1Section of Integrative Biology, University of Texas at Austin, 2Smithsonian Tropical Research Institute, Panama, 3Max Planck Institute for Ornithology, Radolfzell, Germany, 4Department of Anthropology, University of Texas at Austin
Thursday 1:30-1:45, Galleria South
Socio-ecological models predict that food resource distributions should fundamentally influence social interactions within and between primate groups. For example, clumped, defensible food resources should promote aggressive between-group interactions while large, low quality feeding patches should merely cause indirect, density-dependent competition. However, these models do not tell us where and how often inter-group contacts should occur—information critical for understanding the transmission of information, behavioral traits and infectious diseases in primate populations. Here, we describe an extension of the socio-ecological model that includes both heterogeneous food resource distributions and group-level memory of prior feeding spots and inter-group encounters. We use a novel maximum-likelihood framework to fit this model to fruit tree distribution and extensive movement data collected for five capuchin groups from Barro Colorado Island, Panama. We then apply the estimated model to a completely different system, folivorous Verreaux’s sifaka from Madagascar, modifying only the food resource distribution to match that observed in Kirindy Mitea National Park. The model predicts that sifaka should display lower inter-group aggression rates, larger home-range overlap and lower feeding site re-visitation rates than capuchins. All of these predictions are consistent with direct behavioral observations collected for two years in five neighboring sifaka groups, suggesting that food resource variability and spatial memory jointly and profoundly shape group-level contact patterns.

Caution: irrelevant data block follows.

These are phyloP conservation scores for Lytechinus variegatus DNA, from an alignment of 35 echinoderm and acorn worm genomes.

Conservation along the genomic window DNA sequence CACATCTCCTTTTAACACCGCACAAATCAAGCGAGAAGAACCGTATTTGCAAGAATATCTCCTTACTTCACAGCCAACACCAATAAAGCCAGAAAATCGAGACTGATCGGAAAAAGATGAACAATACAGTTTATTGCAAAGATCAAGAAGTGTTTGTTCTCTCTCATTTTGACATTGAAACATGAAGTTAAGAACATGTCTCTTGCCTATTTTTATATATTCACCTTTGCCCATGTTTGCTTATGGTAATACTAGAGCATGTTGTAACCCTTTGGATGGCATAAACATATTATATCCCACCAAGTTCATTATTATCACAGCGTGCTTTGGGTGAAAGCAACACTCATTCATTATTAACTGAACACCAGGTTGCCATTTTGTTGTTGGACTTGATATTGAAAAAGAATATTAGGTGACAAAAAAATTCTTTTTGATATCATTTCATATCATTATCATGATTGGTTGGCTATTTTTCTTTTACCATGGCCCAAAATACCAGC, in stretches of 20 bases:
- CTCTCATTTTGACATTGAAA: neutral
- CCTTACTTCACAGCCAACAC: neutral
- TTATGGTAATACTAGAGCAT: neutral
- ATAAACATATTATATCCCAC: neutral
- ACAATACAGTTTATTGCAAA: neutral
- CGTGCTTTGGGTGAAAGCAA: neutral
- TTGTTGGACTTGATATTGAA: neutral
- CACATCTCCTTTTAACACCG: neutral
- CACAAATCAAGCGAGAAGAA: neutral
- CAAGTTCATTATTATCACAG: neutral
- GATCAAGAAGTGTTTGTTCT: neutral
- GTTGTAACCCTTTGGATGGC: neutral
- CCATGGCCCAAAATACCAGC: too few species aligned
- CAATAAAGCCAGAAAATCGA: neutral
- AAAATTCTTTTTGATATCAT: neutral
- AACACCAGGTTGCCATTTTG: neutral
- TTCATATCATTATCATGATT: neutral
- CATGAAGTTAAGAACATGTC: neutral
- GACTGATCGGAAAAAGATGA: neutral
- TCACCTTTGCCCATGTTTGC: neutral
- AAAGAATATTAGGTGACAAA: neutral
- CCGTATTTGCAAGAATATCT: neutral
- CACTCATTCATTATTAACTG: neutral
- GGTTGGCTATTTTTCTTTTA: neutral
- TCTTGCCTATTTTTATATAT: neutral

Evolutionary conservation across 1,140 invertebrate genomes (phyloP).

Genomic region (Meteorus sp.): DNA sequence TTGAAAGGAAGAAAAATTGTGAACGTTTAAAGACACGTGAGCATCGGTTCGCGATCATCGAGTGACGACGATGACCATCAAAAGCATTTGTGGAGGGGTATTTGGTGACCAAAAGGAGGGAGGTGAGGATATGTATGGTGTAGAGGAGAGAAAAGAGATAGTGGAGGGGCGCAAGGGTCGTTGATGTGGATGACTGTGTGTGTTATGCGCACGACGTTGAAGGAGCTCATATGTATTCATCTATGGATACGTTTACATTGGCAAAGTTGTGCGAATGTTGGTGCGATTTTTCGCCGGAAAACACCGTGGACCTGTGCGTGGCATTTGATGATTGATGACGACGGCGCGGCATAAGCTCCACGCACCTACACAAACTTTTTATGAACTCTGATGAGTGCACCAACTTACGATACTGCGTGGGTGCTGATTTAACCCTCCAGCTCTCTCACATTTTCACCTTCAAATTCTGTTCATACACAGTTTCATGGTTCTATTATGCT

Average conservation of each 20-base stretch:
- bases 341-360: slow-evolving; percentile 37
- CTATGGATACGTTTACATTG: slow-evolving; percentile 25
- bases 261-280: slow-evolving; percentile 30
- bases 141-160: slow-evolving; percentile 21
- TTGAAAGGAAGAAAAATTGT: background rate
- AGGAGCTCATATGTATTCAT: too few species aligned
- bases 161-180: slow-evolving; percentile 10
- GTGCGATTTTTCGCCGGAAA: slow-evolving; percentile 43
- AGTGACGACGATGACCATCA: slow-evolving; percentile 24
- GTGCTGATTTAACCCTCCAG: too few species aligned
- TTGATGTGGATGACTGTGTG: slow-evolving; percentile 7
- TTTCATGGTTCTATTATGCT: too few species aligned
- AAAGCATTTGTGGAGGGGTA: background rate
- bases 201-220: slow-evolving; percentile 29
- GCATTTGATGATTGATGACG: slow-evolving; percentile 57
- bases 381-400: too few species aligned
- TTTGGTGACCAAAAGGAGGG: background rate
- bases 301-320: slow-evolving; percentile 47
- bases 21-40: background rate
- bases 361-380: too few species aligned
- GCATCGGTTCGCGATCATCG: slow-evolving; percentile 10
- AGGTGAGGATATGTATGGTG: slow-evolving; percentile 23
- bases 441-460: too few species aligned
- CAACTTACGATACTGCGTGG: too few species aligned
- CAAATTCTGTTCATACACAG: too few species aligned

This study was funded by NSF Grant DEB-0749097 to L.A. Meyers.